The three teens - Long, Bowers, and Cole - were all in the car that resulted in Harper's death. Long, then 19, was driving the vehicle; Bowers and Cole, both 18, were passengers. CCTV from before the incident showed the teens driving around, reportedly looking for something to steal. At their trial, the jury learned Harper was being dragged behind the vehicle while Long told his passengers to "put the music on."
He apparently shouted at his passengers to shut up while he was driving away. Long said during the trial that he did not hear or notice anything behind the car.
The murder trial, presided over by Mr. Justice Andrew Edis, began at the Old Bailey on 10 March 2020. Bowers and Cole—both minors at the time of the offence and originally protected by Section 39 of the Children and Young Persons Act 1933—pleaded guilty to conspiracy to steal a quad bike but denied manslaughter. Long, who was driving the SEAT, had previously admitted manslaughter and conspiracy to steal a quad bike. All three defendants denied murder.
The trial was temporarily suspended on 17 and 18 March as a member of the jury was unwell. The trial, which was being held during the COVID-19 pandemic, resumed on 19 March after two of the jurors were discharged because they were self-isolating. On 23 March, along with all other jury trials in England and Wales, the trial was suspended pending a review of operations amid the spread of COVID-19. During this subsequently abandoned trial, Thames Valley Police said they had received intelligence suggesting possible jury intimidation.
Were there any charges in the cop's death?
Long was initially charged with murder and conspiracy to steal.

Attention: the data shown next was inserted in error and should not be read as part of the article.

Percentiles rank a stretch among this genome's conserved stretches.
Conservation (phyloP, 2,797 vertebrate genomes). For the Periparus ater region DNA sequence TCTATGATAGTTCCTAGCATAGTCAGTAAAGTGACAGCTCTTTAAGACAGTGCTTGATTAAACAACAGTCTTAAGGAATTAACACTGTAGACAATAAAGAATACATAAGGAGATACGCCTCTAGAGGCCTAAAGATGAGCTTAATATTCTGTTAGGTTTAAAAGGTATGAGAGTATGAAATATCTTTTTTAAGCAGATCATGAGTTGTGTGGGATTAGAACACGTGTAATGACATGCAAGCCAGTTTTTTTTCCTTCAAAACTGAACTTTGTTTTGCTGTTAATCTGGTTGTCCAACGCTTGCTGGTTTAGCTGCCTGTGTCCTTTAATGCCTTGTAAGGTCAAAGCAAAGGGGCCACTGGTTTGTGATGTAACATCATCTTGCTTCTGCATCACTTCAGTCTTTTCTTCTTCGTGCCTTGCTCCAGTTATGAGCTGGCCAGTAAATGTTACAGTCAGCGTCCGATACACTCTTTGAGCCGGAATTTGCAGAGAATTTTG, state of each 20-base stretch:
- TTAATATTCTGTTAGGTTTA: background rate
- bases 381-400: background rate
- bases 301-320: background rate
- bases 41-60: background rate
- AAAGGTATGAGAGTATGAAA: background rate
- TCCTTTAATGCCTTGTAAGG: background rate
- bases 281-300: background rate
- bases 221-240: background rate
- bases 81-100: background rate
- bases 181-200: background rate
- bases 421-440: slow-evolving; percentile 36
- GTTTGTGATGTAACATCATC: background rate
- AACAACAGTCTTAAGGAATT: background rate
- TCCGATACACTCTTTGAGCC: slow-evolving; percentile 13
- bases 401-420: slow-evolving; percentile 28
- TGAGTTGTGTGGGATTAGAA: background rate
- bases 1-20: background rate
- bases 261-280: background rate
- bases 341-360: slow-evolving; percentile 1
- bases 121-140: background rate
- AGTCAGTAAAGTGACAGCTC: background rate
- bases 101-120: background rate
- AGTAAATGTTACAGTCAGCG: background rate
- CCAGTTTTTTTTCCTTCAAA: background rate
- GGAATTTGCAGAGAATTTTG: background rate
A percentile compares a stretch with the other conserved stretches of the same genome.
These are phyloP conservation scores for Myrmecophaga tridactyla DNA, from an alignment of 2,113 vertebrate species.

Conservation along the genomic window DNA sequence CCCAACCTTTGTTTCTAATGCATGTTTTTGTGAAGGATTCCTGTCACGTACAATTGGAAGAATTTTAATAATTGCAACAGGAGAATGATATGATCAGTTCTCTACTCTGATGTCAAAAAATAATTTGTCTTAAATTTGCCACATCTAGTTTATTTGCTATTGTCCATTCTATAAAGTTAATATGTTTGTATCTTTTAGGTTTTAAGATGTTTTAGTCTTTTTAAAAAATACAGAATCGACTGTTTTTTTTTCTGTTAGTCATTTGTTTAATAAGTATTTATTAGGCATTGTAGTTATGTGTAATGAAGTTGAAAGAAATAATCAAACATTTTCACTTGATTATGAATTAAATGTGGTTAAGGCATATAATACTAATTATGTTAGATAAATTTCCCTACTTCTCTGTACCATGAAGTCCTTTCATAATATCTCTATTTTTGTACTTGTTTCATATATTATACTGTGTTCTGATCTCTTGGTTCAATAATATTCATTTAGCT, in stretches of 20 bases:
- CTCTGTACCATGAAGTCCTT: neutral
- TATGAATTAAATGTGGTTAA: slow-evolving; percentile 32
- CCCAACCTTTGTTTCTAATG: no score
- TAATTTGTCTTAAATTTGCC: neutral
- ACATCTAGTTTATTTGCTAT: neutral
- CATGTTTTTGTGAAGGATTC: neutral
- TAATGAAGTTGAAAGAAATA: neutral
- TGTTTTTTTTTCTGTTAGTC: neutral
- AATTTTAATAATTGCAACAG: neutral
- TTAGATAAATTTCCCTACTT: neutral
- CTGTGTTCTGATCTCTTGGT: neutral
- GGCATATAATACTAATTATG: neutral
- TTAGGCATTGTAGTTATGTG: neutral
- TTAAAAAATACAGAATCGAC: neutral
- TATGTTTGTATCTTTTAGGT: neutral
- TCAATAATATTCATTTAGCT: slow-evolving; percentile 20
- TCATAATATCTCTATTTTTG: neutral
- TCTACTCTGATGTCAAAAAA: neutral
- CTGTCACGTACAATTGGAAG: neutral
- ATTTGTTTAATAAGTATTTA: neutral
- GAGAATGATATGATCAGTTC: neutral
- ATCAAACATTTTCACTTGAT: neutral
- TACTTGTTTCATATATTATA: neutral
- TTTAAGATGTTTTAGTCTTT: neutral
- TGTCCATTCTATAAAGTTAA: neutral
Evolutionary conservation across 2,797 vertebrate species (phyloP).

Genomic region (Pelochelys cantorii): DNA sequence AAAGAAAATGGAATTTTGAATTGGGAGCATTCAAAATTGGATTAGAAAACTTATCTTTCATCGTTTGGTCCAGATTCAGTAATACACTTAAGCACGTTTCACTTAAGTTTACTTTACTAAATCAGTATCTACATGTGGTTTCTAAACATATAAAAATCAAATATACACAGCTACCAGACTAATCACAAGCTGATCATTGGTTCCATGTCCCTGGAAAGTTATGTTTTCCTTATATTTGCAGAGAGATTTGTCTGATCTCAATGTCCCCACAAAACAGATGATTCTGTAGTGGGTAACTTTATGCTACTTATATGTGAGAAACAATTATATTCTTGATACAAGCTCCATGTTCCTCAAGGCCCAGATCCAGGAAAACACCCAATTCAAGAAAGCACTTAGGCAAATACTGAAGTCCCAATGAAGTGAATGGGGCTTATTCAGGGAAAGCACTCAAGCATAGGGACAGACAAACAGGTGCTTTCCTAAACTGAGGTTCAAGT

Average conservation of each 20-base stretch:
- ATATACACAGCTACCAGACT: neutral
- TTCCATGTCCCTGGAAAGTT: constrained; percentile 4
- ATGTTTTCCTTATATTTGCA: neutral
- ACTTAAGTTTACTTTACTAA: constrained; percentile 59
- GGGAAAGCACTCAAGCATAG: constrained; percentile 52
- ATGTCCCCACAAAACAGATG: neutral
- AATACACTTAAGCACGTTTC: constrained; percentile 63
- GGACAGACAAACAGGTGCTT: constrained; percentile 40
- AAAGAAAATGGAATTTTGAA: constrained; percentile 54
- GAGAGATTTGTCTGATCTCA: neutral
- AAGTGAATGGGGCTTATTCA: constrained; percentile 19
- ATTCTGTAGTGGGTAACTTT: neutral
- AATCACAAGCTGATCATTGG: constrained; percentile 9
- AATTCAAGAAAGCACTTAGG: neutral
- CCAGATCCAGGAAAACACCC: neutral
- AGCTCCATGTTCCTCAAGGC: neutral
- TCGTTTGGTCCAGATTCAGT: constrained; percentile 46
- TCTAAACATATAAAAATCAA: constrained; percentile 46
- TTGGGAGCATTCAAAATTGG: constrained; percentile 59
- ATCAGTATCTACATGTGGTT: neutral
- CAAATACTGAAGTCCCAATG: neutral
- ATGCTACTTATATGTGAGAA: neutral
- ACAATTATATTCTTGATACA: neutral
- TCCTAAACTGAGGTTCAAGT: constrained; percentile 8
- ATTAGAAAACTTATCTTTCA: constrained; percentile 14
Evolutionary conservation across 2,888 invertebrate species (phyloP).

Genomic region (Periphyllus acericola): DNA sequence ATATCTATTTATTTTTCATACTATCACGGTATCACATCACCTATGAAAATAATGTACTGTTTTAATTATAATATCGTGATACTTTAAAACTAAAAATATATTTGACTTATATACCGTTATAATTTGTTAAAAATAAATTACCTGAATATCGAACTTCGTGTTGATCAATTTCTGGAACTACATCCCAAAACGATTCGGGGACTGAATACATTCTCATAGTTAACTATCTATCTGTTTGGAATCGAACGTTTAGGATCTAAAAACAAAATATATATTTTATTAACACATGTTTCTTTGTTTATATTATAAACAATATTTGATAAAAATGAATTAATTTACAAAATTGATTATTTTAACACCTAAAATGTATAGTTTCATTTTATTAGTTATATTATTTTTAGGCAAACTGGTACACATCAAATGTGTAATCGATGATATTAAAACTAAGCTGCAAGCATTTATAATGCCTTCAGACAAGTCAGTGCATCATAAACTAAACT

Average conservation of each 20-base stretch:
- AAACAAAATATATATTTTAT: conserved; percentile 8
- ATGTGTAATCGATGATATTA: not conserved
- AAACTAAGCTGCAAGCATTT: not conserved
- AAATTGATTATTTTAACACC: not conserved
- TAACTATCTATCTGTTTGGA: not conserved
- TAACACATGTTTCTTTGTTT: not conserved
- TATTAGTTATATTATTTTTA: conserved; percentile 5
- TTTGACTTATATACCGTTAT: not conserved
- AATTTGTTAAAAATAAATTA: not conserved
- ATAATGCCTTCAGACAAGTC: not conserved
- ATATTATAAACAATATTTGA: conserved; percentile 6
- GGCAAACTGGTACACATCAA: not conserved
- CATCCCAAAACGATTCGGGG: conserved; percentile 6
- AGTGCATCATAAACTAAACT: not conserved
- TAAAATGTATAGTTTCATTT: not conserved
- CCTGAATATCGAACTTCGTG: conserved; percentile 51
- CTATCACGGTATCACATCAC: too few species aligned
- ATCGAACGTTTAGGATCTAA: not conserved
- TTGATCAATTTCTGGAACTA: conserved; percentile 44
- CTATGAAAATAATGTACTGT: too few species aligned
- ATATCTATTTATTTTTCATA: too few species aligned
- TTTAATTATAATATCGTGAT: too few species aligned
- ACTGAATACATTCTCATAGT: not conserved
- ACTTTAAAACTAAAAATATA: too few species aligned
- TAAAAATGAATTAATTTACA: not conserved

At the time of the charges - September 18, 2019 - Long said: "I don't give a f**k about any of this."
All three teens denied murder.
Long admitted to killing the officer during a trial, however, and said it made him feel "disgraceful." The 19-year-old pleaded guilty to manslaughter. Cole and Bowers were also found guilty of manslaughter after two days of jury deliberation. Long was sentenced to 16 years in jail; the passengers were sentenced to 13 years each. The boys were seen laughing and smirking throughout their trial at the Old Bailey in London. At one point, Bowers seemingly fell asleep while lawyers showed footage of the incident.
What has his wife Lissie Harper said?
Harper's heartbroken widow, Lissie, said she faces her "own life sentence" after the teens were cleared of murder charges. She described her late husband as "selfless, beautiful and heroic," and called his killers "senseless, barbaric and brutal." Lissie cried when the teens were cleared of murder and said she was "immensely disappointed" in the verdict.
Since the trial, she has campaigned for Harper's Law in the United Kingdom - which the government has also backed. The law would make anyone found guilty of unlawfully killing an emergency service worker receive a life sentence. She said: "I pledge to my late husband to never stop until I have made the difference that this country clearly needs.
What has his wife Lissie Harper said?
Harper's heartbroken widow, Lissie, said she faces her "own life sentence" after the teens were cleared of murder charges.
She described her late husband as "selfless, beautiful and heroic," and called his killers "senseless, barbaric and brutal."
Lissie cried when the teens were cleared of murder and said she was "immensely disappointed" in the verdict.
Since the trial, she has campaigned for Harper's Law in the United Kingdom - which the government has also backed.
The law would make anyone found guilty of unlawfully killing an emergency service worker receive a life sentence.
She said: "I pledge to my late husband to never stop until I have made the difference that this country clearly needs.
What is Harper's Law?
In the documentary, Lissie reveals the crushing moment the three teenagers were convicted of manslaughter but not murder. Although they were jailed for a combined total of 42 years, the lack of a murder conviction and their apparent lack of remorse, including pictures of them joking outside the trial, pushed Lissie to take drastic action.